by Dominic Coles **Blog Competition**
Across the colonized world, people resisting the oppressive forces of imperialism placed their ears against the radio receiver, attempting to decipher its noisy signal, jammed by the interference of the colonizers. In that noise was a voice obscured; they imagined its words. It spoke of independence, of fierce protests and battles; it sang national songs and anthems. These listenings would provide a tactic which would become central to the creation of a post-colonial collective politics. Listening was a means of organizing and reclaiming a collective narrative, a history, present, and future; noise was the site in which this tactic of listening could be practiced.
Frantz Fanon detailed this larger historical trend as it specifically unfolded during the Algerian War of Independence in his essay, “This Is the Voice of Algeria.” The radio was initially introduced into the colonial landscape as a means of disseminating colonial ideals, culture, and propaganda. With unchecked control of the information disseminated on Radio-Alger, the national broadcasting service, the French hoped to bolster the authority of their colonial powers in Algeria. Broadly rejected by native Algerians, the device was first taken up by French expatriates living abroad in Algeria.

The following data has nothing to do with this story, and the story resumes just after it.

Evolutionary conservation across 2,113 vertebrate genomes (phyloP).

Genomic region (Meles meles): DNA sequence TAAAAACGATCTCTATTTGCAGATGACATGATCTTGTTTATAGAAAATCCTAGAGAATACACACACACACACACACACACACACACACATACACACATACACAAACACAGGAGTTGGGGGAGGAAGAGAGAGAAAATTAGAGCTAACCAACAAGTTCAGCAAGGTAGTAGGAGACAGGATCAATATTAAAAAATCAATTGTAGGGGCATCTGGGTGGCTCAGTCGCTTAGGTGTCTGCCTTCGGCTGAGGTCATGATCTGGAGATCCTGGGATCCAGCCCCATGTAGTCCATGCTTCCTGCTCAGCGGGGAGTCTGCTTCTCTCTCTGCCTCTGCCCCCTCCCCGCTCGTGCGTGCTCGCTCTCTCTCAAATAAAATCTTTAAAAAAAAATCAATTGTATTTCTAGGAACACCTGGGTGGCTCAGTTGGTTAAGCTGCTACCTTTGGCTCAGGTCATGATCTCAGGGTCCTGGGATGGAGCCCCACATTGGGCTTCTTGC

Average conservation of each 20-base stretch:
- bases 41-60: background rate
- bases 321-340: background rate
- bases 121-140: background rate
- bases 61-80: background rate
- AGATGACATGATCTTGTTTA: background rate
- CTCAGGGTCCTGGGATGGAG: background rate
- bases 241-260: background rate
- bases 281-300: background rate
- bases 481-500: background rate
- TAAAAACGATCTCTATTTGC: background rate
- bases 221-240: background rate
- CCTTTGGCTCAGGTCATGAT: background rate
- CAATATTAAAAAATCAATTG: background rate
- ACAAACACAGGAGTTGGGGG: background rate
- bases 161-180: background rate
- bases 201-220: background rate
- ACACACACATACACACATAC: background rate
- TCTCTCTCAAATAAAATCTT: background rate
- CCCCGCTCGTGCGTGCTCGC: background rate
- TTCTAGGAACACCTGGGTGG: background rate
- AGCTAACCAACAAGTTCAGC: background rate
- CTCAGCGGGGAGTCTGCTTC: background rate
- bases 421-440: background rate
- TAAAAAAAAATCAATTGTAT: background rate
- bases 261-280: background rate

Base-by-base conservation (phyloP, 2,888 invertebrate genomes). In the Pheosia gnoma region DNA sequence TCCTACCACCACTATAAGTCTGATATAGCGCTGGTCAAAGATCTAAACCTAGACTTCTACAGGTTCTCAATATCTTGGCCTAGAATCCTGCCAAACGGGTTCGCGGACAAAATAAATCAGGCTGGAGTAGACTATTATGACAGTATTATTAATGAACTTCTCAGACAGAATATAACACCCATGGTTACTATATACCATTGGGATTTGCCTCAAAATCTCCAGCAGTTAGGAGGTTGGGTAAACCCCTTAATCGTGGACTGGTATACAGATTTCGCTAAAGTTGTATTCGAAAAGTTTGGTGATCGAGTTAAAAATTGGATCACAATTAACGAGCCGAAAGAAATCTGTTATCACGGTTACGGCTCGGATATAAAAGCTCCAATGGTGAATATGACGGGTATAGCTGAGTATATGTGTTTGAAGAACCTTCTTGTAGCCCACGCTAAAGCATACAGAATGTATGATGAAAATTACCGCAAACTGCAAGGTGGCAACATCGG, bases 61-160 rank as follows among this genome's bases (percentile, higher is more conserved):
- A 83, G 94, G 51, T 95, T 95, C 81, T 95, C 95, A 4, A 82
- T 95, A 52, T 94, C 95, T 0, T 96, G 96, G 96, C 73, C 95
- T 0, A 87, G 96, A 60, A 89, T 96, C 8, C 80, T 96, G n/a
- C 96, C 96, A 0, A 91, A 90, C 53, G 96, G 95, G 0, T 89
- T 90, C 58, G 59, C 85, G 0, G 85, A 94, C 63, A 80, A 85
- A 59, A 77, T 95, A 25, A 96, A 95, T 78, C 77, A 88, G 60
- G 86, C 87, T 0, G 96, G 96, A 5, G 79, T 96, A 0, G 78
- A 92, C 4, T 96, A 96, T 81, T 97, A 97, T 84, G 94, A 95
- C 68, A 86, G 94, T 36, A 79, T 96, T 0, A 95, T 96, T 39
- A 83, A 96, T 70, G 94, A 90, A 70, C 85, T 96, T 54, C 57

A decisive shift occurred in Algeria’s relationship with the radio in 1951, coinciding with the onset of skirmishes in Tunisia. With an increase in revolutionary activity, Algerians felt the need for an expanded news network consisting of non-French sources. Shortly thereafter, the show Voice of Free Algeria was established, its sole purpose to broadcast radical, revolutionary news each day. The traditional familial resistances to the radio broke down in light of the need for information and gradually the radio was stripped of its ties to French cultural oppression. Of primary interest to my research is the phenomenon that Fanon documents next. He details the French practice of sound-wave warfare in which the broadcasting wavelengths of the Voice of Algeria would be detected and systematically jammed so that the broadcasts themselves were rendered noise. Listeners would remain, with a single interpreter, ear fixed to the radio, tuning the dial in the hopes of finding the Voice, now broadcast on a new frequency, but only to be jammed again. The interpreter would relay fragments of the broadcasts to those gathered and listening, but they were largely indecipherable. This was not a hindrance: instead, gathered listeners would imagine the Voice’s words, transplanting their individual interpretations, hopes, dreams, and visions of utopia to the scattered noise of the broadcast. As Fanon goes on to detail this phenomenon, it becomes increasingly clear that the Algerian listeners do not need to be able to decipher the Voice, rather, they gather daily to sit and listen to the radio’s noise, to the static produced by the jammed signals. My current research seeks to trace this same practice of listening and engaging with noise as a revolutionary tactic against colonialism through archival research and interviews with family members in India who lived through their own Independence movement.